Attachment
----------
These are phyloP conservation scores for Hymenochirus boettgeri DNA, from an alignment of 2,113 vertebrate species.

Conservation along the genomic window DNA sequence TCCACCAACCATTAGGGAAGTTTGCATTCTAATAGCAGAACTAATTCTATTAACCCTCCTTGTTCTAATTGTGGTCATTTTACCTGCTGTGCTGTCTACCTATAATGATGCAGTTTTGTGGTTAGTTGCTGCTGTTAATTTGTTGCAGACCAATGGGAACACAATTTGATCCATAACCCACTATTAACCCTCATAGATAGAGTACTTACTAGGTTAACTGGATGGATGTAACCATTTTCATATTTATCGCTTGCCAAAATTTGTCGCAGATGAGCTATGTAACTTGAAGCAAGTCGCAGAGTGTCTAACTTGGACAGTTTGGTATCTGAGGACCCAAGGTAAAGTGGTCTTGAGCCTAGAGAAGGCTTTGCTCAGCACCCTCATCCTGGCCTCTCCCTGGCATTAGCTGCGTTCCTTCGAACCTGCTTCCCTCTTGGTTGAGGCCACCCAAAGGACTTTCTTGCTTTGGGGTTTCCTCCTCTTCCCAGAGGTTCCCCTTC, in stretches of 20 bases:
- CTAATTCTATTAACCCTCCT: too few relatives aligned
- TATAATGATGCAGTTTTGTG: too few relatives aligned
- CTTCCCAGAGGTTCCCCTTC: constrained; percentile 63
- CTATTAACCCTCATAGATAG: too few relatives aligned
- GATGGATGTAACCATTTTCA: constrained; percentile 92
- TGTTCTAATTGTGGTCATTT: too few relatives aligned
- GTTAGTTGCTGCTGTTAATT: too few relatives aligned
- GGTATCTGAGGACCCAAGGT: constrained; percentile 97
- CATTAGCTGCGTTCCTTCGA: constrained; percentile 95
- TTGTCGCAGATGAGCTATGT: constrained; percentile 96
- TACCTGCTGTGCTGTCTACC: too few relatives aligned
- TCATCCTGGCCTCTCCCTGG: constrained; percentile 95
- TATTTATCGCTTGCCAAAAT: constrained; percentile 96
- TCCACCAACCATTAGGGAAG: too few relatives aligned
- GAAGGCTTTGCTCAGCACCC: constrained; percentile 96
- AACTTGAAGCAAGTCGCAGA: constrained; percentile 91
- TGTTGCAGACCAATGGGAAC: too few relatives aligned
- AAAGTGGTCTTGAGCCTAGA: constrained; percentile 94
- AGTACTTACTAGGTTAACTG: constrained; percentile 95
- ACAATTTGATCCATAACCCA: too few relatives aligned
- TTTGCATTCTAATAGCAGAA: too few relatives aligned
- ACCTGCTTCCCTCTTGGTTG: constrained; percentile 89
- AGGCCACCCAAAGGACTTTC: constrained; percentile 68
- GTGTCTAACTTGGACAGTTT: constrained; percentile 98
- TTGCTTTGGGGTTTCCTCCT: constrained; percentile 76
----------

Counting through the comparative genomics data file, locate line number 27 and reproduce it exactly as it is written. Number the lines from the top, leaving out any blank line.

- TTGCTTTGGGGTTTCCTCCT: constrained; percentile 76